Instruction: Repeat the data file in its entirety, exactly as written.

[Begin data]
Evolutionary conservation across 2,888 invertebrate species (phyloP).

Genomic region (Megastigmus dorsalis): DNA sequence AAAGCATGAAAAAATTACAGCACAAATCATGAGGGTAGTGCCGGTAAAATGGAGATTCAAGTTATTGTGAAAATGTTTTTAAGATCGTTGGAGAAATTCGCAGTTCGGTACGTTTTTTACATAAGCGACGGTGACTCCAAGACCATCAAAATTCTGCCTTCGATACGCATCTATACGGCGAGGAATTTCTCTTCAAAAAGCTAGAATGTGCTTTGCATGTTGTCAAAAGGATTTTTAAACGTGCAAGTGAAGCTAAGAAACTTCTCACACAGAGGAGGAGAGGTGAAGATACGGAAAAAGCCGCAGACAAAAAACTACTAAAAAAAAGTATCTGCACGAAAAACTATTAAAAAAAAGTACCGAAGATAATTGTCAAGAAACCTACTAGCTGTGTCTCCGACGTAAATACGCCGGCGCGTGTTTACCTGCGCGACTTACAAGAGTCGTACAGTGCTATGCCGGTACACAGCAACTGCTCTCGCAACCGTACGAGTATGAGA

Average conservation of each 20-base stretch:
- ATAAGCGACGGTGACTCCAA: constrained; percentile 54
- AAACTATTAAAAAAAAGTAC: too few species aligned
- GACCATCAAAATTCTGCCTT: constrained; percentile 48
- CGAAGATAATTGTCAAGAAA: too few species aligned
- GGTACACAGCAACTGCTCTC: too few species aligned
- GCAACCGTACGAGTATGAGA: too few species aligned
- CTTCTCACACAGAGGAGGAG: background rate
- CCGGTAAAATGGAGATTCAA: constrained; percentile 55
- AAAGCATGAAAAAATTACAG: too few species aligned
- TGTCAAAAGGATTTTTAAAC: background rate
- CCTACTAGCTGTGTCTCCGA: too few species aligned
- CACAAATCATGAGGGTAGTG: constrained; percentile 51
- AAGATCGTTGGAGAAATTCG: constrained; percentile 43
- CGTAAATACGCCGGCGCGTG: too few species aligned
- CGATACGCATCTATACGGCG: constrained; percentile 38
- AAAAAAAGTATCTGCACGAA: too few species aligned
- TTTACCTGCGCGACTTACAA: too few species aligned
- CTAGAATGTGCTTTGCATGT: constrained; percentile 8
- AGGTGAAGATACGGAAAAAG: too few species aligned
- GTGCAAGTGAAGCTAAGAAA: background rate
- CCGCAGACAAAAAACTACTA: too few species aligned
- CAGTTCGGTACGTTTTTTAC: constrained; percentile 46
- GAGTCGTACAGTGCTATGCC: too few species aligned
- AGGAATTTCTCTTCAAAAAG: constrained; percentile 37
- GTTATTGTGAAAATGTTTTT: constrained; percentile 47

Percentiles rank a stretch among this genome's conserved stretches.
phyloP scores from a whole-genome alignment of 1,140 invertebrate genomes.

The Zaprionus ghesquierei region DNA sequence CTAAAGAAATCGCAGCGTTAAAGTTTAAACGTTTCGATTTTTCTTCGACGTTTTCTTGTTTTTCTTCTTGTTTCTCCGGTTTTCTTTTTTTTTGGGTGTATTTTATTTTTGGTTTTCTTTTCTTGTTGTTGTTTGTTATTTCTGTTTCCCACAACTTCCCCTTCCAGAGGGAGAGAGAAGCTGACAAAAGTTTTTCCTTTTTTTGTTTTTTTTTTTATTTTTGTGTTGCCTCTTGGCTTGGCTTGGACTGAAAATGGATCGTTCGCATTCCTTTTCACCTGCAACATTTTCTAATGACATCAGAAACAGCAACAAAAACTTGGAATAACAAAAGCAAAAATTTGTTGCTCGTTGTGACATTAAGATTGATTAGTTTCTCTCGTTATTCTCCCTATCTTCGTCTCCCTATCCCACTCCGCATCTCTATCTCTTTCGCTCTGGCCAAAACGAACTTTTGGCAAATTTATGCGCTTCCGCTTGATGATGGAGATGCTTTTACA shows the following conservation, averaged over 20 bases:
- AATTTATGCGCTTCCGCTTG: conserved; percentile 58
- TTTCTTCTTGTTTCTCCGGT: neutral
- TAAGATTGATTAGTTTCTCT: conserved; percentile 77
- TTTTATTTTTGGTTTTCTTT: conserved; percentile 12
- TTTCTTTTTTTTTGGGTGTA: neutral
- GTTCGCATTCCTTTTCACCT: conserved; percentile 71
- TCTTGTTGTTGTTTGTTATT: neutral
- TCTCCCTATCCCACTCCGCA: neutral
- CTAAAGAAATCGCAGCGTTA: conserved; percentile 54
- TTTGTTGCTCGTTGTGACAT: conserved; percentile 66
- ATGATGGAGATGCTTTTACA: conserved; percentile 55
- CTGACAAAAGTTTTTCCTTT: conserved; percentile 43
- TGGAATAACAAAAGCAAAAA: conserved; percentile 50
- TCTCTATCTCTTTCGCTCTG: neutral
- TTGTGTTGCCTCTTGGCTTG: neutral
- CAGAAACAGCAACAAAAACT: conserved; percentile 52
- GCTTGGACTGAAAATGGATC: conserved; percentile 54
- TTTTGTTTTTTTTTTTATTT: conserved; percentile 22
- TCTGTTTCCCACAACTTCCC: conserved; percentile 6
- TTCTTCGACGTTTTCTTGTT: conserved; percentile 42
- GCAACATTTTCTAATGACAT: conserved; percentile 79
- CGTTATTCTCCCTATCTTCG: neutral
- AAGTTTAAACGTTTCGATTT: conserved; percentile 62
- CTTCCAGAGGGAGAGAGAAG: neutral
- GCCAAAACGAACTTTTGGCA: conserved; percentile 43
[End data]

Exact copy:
Evolutionary conservation across 2,888 invertebrate species (phyloP).

Genomic region (Megastigmus dorsalis): DNA sequence AAAGCATGAAAAAATTACAGCACAAATCATGAGGGTAGTGCCGGTAAAATGGAGATTCAAGTTATTGTGAAAATGTTTTTAAGATCGTTGGAGAAATTCGCAGTTCGGTACGTTTTTTACATAAGCGACGGTGACTCCAAGACCATCAAAATTCTGCCTTCGATACGCATCTATACGGCGAGGAATTTCTCTTCAAAAAGCTAGAATGTGCTTTGCATGTTGTCAAAAGGATTTTTAAACGTGCAAGTGAAGCTAAGAAACTTCTCACACAGAGGAGGAGAGGTGAAGATACGGAAAAAGCCGCAGACAAAAAACTACTAAAAAAAAGTATCTGCACGAAAAACTATTAAAAAAAAGTACCGAAGATAATTGTCAAGAAACCTACTAGCTGTGTCTCCGACGTAAATACGCCGGCGCGTGTTTACCTGCGCGACTTACAAGAGTCGTACAGTGCTATGCCGGTACACAGCAACTGCTCTCGCAACCGTACGAGTATGAGA

Average conservation of each 20-base stretch:
- ATAAGCGACGGTGACTCCAA: constrained; percentile 54
- AAACTATTAAAAAAAAGTAC: too few species aligned
- GACCATCAAAATTCTGCCTT: constrained; percentile 48
- CGAAGATAATTGTCAAGAAA: too few species aligned
- GGTACACAGCAACTGCTCTC: too few species aligned
- GCAACCGTACGAGTATGAGA: too few species aligned
- CTTCTCACACAGAGGAGGAG: background rate
- CCGGTAAAATGGAGATTCAA: constrained; percentile 55
- AAAGCATGAAAAAATTACAG: too few species aligned
- TGTCAAAAGGATTTTTAAAC: background rate
- CCTACTAGCTGTGTCTCCGA: too few species aligned
- CACAAATCATGAGGGTAGTG: constrained; percentile 51
- AAGATCGTTGGAGAAATTCG: constrained; percentile 43
- CGTAAATACGCCGGCGCGTG: too few species aligned
- CGATACGCATCTATACGGCG: constrained; percentile 38
- AAAAAAAGTATCTGCACGAA: too few species aligned
- TTTACCTGCGCGACTTACAA: too few species aligned
- CTAGAATGTGCTTTGCATGT: constrained; percentile 8
- AGGTGAAGATACGGAAAAAG: too few species aligned
- GTGCAAGTGAAGCTAAGAAA: background rate
- CCGCAGACAAAAAACTACTA: too few species aligned
- CAGTTCGGTACGTTTTTTAC: constrained; percentile 46
- GAGTCGTACAGTGCTATGCC: too few species aligned
- AGGAATTTCTCTTCAAAAAG: constrained; percentile 37
- GTTATTGTGAAAATGTTTTT: constrained; percentile 47

Percentiles rank a stretch among this genome's conserved stretches.
phyloP scores from a whole-genome alignment of 1,140 invertebrate genomes.

The Zaprionus ghesquierei region DNA sequence CTAAAGAAATCGCAGCGTTAAAGTTTAAACGTTTCGATTTTTCTTCGACGTTTTCTTGTTTTTCTTCTTGTTTCTCCGGTTTTCTTTTTTTTTGGGTGTATTTTATTTTTGGTTTTCTTTTCTTGTTGTTGTTTGTTATTTCTGTTTCCCACAACTTCCCCTTCCAGAGGGAGAGAGAAGCTGACAAAAGTTTTTCCTTTTTTTGTTTTTTTTTTTATTTTTGTGTTGCCTCTTGGCTTGGCTTGGACTGAAAATGGATCGTTCGCATTCCTTTTCACCTGCAACATTTTCTAATGACATCAGAAACAGCAACAAAAACTTGGAATAACAAAAGCAAAAATTTGTTGCTCGTTGTGACATTAAGATTGATTAGTTTCTCTCGTTATTCTCCCTATCTTCGTCTCCCTATCCCACTCCGCATCTCTATCTCTTTCGCTCTGGCCAAAACGAACTTTTGGCAAATTTATGCGCTTCCGCTTGATGATGGAGATGCTTTTACA shows the following conservation, averaged over 20 bases:
- AATTTATGCGCTTCCGCTTG: conserved; percentile 58
- TTTCTTCTTGTTTCTCCGGT: neutral
- TAAGATTGATTAGTTTCTCT: conserved; percentile 77
- TTTTATTTTTGGTTTTCTTT: conserved; percentile 12
- TTTCTTTTTTTTTGGGTGTA: neutral
- GTTCGCATTCCTTTTCACCT: conserved; percentile 71
- TCTTGTTGTTGTTTGTTATT: neutral
- TCTCCCTATCCCACTCCGCA: neutral
- CTAAAGAAATCGCAGCGTTA: conserved; percentile 54
- TTTGTTGCTCGTTGTGACAT: conserved; percentile 66
- ATGATGGAGATGCTTTTACA: conserved; percentile 55
- CTGACAAAAGTTTTTCCTTT: conserved; percentile 43
- TGGAATAACAAAAGCAAAAA: conserved; percentile 50
- TCTCTATCTCTTTCGCTCTG: neutral
- TTGTGTTGCCTCTTGGCTTG: neutral
- CAGAAACAGCAACAAAAACT: conserved; percentile 52
- GCTTGGACTGAAAATGGATC: conserved; percentile 54
- TTTTGTTTTTTTTTTTATTT: conserved; percentile 22
- TCTGTTTCCCACAACTTCCC: conserved; percentile 6
- TTCTTCGACGTTTTCTTGTT: conserved; percentile 42
- GCAACATTTTCTAATGACAT: conserved; percentile 79
- CGTTATTCTCCCTATCTTCG: neutral
- AAGTTTAAACGTTTCGATTT: conserved; percentile 62
- CTTCCAGAGGGAGAGAGAAG: neutral
- GCCAAAACGAACTTTTGGCA: conserved; percentile 43